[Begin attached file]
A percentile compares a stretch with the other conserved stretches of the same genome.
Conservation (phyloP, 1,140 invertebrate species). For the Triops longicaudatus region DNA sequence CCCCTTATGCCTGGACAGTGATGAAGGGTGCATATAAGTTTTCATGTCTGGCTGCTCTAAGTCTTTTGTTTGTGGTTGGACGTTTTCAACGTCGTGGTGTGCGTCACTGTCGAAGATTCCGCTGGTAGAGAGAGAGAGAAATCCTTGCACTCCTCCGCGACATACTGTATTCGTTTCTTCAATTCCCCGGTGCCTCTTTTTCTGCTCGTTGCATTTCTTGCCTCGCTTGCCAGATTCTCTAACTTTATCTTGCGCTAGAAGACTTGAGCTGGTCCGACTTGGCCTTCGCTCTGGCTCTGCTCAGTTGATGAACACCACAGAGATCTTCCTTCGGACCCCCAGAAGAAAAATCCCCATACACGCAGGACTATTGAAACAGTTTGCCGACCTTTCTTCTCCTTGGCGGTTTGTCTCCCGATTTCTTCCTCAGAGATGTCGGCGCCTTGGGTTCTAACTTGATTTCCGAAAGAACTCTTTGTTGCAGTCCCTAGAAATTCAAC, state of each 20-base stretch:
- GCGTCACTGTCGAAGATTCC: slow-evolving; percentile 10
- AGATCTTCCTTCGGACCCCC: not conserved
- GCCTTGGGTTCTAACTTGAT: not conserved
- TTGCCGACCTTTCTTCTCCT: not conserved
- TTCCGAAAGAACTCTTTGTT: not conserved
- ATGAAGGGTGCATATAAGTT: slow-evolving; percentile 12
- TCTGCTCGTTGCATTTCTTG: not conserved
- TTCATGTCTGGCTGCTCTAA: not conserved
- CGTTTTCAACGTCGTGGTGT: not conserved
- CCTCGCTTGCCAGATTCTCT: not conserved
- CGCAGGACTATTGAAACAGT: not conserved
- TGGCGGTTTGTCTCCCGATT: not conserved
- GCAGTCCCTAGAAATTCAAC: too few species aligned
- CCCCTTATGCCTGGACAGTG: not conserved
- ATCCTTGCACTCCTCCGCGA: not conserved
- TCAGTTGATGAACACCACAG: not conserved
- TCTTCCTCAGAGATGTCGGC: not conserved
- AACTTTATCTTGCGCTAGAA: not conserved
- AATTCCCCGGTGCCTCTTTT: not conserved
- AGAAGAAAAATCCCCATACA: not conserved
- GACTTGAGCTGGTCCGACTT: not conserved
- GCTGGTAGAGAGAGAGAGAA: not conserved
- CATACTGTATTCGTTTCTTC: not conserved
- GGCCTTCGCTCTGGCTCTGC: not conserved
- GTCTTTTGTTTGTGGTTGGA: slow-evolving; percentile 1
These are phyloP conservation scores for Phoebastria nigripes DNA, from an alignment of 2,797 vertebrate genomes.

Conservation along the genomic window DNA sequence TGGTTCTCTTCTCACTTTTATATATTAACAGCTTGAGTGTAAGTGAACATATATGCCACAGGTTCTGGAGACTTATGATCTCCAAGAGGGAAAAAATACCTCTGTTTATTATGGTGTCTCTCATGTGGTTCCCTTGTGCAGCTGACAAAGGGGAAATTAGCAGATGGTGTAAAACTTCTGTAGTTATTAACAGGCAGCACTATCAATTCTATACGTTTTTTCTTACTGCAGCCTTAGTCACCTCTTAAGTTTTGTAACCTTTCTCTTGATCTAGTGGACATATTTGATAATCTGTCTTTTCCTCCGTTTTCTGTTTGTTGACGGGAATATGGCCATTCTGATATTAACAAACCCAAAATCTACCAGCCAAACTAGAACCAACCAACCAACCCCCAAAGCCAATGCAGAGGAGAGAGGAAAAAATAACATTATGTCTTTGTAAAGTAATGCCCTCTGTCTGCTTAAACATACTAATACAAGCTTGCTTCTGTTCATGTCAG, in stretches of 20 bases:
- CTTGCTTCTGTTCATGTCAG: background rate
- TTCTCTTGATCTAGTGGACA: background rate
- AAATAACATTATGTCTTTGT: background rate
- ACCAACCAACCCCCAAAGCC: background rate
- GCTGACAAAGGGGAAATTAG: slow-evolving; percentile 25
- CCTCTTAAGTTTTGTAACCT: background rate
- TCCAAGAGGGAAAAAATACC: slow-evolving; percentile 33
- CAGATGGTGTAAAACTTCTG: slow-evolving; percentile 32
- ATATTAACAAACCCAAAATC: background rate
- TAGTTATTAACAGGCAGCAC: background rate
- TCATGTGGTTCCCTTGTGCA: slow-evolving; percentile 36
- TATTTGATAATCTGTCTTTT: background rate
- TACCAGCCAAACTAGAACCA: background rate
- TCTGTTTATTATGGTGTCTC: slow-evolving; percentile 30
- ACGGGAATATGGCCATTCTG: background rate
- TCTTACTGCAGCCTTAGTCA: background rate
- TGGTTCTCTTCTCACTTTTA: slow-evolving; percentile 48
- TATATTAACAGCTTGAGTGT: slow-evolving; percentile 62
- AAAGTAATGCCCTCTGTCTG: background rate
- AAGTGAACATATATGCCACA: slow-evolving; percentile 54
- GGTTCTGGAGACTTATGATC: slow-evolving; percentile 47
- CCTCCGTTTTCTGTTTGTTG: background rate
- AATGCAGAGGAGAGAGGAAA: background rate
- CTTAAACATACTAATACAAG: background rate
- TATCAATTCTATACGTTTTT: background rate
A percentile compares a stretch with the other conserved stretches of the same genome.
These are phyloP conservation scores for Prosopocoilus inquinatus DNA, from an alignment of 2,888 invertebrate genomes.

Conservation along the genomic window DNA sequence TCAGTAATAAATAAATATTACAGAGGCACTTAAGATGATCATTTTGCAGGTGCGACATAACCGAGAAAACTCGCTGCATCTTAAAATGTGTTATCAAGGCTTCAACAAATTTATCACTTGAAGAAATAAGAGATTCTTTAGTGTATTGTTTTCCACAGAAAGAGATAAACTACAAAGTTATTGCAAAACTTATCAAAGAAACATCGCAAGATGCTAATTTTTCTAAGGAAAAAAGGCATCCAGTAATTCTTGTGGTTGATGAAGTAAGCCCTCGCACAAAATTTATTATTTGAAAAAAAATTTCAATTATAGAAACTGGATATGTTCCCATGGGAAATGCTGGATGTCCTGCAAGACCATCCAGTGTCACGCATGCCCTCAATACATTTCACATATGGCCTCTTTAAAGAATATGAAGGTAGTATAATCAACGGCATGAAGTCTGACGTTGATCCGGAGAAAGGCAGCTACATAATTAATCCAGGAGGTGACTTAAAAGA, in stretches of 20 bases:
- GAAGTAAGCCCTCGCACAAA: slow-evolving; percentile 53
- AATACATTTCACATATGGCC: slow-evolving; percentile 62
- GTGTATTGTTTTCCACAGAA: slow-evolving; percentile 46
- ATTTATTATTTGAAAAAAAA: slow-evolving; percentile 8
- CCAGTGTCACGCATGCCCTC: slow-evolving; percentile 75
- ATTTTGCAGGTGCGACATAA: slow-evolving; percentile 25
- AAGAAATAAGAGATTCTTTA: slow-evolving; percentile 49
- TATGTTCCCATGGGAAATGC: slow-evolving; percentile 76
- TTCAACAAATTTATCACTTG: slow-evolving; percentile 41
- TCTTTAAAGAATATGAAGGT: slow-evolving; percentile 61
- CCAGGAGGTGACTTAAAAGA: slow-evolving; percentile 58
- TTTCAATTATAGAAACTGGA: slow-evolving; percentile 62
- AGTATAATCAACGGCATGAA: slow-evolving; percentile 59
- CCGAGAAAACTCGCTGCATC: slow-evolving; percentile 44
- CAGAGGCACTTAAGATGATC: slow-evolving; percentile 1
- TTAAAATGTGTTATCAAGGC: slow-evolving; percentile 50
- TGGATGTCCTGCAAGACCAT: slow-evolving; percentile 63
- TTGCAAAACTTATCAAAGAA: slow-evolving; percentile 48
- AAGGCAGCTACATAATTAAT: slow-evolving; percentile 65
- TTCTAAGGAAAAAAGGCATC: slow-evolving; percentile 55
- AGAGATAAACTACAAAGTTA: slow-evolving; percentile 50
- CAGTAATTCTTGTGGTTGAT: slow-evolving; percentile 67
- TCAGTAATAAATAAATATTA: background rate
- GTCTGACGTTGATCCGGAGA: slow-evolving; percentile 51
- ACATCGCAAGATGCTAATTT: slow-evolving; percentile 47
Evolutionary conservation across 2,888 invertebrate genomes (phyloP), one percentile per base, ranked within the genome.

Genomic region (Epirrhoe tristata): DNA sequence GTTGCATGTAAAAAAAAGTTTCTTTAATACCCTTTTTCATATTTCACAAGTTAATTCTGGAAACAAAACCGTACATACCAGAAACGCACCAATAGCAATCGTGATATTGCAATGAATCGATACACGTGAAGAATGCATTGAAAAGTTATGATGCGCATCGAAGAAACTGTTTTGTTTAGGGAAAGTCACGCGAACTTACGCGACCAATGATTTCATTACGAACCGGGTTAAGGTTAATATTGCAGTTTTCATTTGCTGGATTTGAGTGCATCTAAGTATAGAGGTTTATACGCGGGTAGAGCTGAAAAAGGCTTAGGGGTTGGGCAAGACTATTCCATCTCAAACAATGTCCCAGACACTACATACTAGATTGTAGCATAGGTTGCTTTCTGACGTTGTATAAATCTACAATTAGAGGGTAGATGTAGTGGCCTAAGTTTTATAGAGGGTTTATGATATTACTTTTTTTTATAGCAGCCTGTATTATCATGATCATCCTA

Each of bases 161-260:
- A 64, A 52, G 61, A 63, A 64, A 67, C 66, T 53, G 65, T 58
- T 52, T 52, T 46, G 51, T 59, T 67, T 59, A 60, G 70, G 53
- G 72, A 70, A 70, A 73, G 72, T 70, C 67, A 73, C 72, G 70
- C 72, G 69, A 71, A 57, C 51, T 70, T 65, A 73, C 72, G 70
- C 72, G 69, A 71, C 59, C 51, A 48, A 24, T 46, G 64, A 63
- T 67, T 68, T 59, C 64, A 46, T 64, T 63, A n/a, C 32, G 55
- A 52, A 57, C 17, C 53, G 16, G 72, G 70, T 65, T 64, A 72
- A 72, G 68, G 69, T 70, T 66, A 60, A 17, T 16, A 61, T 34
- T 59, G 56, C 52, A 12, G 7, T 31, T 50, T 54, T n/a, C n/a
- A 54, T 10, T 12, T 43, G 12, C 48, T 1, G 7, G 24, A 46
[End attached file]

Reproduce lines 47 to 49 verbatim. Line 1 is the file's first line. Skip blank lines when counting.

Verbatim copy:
- TATATTAACAGCTTGAGTGT: slow-evolving; percentile 62
- AAAGTAATGCCCTCTGTCTG: background rate
- AAGTGAACATATATGCCACA: slow-evolving; percentile 54